More and more airports are following the British Airports Authority model of the airport as mall, bringing high-quality retail outlets to airports to attract nonflying consumers. There's a renewed emphasis around the world on revenue-generating commercial activity. Both Italian and British airports boast new levels of indoor and outdoor airport advertisements that add revenue. Because of that added value, airports here are considering the same approach. But the strategies do not begin and end with the customer interface.

More and more airports are seeking nontraditional ways of delivering their construction projects, exploring such options as design-build, guaranteed maximum price (GMP) projects, and other public-private partnerships. As recently as ten or 20 years ago, these protocols were rarely even considered.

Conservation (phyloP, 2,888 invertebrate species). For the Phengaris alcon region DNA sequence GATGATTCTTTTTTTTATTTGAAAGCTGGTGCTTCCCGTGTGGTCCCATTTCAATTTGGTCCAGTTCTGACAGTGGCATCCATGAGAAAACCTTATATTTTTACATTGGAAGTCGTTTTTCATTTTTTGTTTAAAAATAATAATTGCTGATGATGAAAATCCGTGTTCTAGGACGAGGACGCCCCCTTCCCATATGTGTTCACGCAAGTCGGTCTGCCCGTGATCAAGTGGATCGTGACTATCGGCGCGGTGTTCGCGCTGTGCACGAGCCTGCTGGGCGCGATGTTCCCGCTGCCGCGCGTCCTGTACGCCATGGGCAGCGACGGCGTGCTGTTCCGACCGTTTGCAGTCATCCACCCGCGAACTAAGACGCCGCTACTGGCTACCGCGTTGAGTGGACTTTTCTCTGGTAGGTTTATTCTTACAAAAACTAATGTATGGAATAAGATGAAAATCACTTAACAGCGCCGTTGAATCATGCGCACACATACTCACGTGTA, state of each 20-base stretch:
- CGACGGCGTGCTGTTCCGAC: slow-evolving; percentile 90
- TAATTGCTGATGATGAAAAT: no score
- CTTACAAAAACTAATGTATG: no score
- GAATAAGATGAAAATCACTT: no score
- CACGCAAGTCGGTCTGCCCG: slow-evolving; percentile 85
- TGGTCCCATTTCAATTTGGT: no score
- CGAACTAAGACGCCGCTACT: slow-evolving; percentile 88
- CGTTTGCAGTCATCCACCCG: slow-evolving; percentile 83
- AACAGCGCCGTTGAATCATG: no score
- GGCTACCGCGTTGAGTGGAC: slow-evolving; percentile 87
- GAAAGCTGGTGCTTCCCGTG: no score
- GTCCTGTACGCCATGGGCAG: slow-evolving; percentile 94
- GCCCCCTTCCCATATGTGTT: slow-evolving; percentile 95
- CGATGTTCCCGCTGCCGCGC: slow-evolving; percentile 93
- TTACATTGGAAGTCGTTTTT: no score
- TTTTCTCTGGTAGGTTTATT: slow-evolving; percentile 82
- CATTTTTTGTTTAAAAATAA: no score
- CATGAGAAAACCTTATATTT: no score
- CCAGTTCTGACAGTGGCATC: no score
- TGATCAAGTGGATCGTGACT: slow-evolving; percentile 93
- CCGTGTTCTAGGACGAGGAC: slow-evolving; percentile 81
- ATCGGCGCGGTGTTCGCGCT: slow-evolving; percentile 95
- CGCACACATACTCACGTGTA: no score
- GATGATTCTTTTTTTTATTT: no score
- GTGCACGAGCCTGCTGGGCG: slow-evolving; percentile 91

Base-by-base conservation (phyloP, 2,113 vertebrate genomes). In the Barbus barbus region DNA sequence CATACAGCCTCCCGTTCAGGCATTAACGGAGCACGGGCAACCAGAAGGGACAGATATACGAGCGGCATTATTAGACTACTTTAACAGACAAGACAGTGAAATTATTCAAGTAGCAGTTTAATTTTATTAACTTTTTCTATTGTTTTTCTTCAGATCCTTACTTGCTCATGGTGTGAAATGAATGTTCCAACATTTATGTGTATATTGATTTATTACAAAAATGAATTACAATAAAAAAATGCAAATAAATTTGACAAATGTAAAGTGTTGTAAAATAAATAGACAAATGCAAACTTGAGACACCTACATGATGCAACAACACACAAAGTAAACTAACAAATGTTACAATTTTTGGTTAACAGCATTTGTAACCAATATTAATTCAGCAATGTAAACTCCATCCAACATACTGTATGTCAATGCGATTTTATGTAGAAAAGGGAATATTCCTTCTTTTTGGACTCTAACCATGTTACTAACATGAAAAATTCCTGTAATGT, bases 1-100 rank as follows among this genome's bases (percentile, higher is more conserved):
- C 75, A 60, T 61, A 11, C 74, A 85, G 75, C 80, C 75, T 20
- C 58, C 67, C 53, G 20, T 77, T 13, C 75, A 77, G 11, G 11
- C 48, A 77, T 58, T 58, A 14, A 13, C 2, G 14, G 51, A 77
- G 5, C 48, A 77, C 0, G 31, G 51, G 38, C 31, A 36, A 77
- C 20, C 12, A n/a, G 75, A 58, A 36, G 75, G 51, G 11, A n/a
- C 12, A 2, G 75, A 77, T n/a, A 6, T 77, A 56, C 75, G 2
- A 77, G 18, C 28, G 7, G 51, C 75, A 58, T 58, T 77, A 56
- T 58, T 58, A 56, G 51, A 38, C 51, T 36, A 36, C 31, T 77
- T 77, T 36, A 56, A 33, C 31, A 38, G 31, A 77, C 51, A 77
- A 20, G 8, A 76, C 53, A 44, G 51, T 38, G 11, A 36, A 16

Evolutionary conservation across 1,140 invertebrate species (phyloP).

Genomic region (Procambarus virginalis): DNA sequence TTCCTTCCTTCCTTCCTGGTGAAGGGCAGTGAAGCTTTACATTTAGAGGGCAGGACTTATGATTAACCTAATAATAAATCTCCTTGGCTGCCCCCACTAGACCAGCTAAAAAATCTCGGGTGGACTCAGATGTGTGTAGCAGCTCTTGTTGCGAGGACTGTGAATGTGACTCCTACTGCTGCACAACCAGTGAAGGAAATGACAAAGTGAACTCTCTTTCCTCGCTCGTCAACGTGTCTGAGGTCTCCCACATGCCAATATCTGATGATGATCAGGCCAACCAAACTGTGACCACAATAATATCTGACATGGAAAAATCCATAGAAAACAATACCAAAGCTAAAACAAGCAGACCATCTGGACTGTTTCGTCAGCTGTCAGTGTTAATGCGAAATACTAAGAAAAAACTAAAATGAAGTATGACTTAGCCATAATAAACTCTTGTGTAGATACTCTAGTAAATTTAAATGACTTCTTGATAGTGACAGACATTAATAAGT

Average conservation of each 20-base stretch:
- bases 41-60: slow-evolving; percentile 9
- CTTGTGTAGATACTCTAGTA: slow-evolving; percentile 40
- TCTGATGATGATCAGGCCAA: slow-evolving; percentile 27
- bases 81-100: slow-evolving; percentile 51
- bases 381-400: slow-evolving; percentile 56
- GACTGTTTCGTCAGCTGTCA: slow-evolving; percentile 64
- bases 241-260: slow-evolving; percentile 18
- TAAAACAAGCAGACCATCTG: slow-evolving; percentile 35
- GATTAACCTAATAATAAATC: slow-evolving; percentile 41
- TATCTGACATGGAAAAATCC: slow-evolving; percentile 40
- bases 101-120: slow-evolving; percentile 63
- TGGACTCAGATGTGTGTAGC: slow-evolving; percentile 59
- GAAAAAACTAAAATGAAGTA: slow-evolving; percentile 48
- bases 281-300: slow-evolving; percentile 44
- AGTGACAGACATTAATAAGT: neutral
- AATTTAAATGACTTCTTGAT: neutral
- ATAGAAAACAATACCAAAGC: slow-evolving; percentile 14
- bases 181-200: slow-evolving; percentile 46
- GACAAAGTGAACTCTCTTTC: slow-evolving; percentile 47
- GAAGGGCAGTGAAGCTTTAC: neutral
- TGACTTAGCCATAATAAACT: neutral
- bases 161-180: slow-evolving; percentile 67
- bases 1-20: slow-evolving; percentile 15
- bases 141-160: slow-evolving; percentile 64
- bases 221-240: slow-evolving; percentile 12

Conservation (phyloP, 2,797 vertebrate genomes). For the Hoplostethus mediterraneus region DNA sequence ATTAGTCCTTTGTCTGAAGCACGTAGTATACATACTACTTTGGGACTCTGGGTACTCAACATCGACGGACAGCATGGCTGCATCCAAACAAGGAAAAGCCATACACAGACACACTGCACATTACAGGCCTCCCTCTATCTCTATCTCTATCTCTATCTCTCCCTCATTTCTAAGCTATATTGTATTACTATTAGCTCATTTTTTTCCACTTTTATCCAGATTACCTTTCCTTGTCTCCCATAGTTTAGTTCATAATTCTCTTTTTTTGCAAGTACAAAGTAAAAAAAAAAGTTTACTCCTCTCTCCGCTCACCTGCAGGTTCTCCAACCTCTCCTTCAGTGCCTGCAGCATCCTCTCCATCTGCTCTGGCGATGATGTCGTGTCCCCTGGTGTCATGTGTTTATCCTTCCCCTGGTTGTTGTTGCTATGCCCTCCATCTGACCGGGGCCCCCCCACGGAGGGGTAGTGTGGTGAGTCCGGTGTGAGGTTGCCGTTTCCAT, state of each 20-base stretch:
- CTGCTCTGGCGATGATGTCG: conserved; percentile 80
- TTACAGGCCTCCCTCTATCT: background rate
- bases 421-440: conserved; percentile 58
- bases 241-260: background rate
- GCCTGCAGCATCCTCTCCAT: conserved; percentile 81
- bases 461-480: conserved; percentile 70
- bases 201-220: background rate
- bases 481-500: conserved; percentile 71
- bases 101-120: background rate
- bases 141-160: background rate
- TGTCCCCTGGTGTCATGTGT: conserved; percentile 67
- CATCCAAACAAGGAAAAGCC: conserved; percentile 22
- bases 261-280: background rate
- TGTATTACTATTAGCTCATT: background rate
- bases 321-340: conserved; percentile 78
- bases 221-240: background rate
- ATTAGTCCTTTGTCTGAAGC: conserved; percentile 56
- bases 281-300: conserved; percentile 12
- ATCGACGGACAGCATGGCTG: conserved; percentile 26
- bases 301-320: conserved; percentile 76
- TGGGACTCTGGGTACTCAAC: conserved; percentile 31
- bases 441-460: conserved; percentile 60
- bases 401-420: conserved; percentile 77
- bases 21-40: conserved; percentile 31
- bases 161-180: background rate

Airports are also going through a process of self-examination to discover potential revenue streams that are inherent to their physical design. At DFW International Airport, they're planning the exploration of a gas well on the airport grounds. Once in place, DFW projects this will be one of its highest sources of revenue. A few U.S. airports like Denver and Tulsa already have oil or gas wells and generate millions of dollars each year in revenue.

Some airports now boast golf courses on their grounds. You can find them in Fiji, Auckland, and Abu Dhabi. For whatever reason, golfers do not seem to mind jet noise as much as homeowners do . . .

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Having watched the world of aviation evolve over a number of years, I would say that one overriding theme is emerging. Everyone involved in the industry, from operations to maintenance to security to support, seems to be asking the same question: How can we do it better? After 40 years in the aviation industry, I've got to say that is one of the most hopeful and inspiring developments I've seen.